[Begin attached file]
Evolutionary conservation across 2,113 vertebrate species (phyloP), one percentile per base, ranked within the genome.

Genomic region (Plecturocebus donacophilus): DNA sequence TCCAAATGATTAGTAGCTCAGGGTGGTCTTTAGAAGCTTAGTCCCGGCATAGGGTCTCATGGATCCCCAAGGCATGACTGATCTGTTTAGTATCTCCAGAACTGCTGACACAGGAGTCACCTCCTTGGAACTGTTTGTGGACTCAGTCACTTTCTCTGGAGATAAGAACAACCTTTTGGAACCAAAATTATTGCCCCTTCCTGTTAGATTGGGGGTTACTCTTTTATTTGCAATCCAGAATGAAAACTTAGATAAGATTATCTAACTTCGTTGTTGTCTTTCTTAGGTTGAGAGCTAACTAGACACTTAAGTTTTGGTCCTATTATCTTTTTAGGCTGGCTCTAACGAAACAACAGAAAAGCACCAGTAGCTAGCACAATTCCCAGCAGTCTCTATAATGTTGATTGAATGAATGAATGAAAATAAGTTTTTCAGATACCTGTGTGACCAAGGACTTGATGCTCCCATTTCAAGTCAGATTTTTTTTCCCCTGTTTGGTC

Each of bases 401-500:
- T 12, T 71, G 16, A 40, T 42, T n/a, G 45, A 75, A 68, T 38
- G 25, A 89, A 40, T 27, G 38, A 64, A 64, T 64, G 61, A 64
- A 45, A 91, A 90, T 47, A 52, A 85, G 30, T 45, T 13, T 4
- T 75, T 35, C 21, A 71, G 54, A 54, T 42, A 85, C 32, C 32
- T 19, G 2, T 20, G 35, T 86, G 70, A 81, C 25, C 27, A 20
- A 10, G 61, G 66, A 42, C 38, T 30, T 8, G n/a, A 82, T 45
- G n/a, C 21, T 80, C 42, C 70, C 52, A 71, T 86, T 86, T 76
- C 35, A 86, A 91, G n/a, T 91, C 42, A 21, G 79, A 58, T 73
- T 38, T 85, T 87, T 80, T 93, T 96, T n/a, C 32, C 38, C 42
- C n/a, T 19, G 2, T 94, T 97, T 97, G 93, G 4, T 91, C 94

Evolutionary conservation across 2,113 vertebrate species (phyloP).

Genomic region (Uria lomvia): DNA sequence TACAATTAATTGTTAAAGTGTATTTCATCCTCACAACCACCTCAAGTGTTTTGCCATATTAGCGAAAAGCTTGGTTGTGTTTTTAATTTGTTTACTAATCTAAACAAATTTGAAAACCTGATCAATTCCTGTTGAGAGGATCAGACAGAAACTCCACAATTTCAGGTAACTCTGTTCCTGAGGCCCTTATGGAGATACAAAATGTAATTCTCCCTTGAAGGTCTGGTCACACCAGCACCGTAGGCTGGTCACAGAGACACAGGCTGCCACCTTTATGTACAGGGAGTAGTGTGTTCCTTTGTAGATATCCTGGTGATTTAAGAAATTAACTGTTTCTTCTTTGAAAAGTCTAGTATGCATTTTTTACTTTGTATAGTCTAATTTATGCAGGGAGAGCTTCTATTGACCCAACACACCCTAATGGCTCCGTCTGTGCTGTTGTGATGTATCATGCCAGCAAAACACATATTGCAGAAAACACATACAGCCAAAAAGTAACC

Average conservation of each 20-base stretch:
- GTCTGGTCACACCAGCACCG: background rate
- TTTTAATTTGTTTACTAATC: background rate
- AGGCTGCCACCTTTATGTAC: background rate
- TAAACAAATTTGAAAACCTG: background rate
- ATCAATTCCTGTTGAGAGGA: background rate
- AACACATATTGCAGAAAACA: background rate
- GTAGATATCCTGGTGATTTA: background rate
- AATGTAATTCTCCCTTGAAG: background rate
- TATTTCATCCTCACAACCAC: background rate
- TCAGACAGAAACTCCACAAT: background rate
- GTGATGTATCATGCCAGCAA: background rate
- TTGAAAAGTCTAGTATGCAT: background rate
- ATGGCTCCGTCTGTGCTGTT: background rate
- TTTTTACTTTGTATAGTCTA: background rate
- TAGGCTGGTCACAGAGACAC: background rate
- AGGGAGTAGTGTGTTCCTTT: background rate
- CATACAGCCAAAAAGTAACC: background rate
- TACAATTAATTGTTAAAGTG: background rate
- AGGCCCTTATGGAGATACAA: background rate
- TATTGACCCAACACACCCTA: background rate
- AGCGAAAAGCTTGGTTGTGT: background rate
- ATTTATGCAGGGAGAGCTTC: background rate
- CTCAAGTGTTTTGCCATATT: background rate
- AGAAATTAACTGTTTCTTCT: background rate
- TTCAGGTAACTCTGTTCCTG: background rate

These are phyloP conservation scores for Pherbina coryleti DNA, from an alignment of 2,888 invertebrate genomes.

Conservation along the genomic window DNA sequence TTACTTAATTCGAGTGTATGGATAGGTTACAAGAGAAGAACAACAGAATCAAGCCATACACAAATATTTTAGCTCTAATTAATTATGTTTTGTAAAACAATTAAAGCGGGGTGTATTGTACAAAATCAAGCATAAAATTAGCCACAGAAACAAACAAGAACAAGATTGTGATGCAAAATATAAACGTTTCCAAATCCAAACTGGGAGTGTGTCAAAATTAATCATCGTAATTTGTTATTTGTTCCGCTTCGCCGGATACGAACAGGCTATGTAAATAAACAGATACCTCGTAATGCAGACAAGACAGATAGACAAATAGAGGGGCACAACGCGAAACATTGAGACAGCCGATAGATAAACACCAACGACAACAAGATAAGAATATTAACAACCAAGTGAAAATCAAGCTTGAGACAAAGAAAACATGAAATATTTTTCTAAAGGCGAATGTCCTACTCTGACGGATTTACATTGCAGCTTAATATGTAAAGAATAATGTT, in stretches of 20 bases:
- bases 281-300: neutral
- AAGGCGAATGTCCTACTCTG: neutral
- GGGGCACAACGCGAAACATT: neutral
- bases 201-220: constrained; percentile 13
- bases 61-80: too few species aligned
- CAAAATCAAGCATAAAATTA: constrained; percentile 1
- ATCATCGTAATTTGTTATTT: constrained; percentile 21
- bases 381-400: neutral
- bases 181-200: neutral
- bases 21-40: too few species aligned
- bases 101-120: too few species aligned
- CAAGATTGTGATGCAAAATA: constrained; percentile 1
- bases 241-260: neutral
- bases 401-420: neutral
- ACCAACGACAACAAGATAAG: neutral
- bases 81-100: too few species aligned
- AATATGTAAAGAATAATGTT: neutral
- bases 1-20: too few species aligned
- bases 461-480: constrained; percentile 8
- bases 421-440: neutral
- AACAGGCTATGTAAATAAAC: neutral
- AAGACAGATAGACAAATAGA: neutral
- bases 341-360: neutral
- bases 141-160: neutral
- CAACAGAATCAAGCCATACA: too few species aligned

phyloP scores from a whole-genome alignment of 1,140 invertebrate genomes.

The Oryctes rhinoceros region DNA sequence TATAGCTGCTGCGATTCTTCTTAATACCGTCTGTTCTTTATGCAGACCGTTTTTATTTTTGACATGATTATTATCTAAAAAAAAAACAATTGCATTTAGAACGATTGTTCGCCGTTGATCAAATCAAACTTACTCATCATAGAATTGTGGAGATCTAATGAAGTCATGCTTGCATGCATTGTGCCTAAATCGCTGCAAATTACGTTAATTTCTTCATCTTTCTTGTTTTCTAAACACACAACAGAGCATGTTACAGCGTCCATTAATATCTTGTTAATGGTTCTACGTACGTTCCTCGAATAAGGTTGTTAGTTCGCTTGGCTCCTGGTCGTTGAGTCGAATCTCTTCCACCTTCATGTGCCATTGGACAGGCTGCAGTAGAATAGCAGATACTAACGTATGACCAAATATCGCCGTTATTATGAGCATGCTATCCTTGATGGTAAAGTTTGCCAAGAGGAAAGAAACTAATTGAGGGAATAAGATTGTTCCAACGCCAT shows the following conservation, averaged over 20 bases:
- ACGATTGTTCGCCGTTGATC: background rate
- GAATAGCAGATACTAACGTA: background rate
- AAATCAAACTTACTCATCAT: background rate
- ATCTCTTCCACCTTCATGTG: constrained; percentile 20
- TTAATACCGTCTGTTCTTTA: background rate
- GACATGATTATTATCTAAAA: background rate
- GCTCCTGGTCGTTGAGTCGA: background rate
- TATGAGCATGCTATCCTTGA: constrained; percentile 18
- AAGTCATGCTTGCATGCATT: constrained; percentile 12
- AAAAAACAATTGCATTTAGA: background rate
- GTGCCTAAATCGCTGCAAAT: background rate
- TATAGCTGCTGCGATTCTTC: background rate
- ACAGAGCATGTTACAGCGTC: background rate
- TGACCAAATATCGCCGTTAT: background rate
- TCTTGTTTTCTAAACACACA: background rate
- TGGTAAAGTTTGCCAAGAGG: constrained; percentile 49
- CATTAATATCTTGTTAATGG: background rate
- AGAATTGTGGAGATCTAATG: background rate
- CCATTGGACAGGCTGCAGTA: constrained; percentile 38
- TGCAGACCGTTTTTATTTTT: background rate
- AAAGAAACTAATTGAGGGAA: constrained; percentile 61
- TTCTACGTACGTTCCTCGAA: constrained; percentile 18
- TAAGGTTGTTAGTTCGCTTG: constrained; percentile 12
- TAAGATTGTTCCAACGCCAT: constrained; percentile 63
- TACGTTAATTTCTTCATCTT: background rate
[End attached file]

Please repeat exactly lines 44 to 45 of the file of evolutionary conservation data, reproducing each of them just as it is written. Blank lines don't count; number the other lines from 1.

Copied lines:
- bases 281-300: neutral
- AAGGCGAATGTCCTACTCTG: neutral